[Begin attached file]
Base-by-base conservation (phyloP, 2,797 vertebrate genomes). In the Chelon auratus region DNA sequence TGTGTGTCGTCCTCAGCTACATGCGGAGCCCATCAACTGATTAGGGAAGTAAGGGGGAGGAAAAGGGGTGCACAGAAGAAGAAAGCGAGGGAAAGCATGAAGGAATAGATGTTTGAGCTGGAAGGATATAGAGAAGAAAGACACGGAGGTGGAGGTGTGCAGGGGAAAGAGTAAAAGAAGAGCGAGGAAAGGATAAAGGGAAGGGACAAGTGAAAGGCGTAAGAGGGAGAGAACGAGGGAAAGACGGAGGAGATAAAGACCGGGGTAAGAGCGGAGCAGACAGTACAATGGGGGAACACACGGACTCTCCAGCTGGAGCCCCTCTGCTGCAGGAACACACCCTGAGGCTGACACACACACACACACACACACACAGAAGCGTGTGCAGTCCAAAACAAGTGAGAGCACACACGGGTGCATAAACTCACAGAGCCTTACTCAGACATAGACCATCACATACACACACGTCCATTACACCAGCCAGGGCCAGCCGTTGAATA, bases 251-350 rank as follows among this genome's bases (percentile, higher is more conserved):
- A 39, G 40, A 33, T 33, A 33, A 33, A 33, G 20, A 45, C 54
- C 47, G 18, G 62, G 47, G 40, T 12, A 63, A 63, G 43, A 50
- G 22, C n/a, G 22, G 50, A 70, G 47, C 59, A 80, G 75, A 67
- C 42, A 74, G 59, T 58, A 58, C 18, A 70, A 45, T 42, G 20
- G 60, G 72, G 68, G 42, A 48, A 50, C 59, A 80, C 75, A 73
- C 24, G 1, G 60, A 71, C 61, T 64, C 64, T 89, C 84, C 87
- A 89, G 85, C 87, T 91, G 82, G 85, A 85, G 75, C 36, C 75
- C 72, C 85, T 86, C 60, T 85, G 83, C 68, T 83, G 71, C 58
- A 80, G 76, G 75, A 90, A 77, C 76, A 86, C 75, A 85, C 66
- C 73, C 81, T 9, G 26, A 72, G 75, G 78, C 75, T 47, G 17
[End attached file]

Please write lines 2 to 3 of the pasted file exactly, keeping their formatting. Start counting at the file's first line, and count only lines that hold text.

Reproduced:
- A 39, G 40, A 33, T 33, A 33, A 33, A 33, G 20, A 45, C 54
- C 47, G 18, G 62, G 47, G 40, T 12, A 63, A 63, G 43, A 50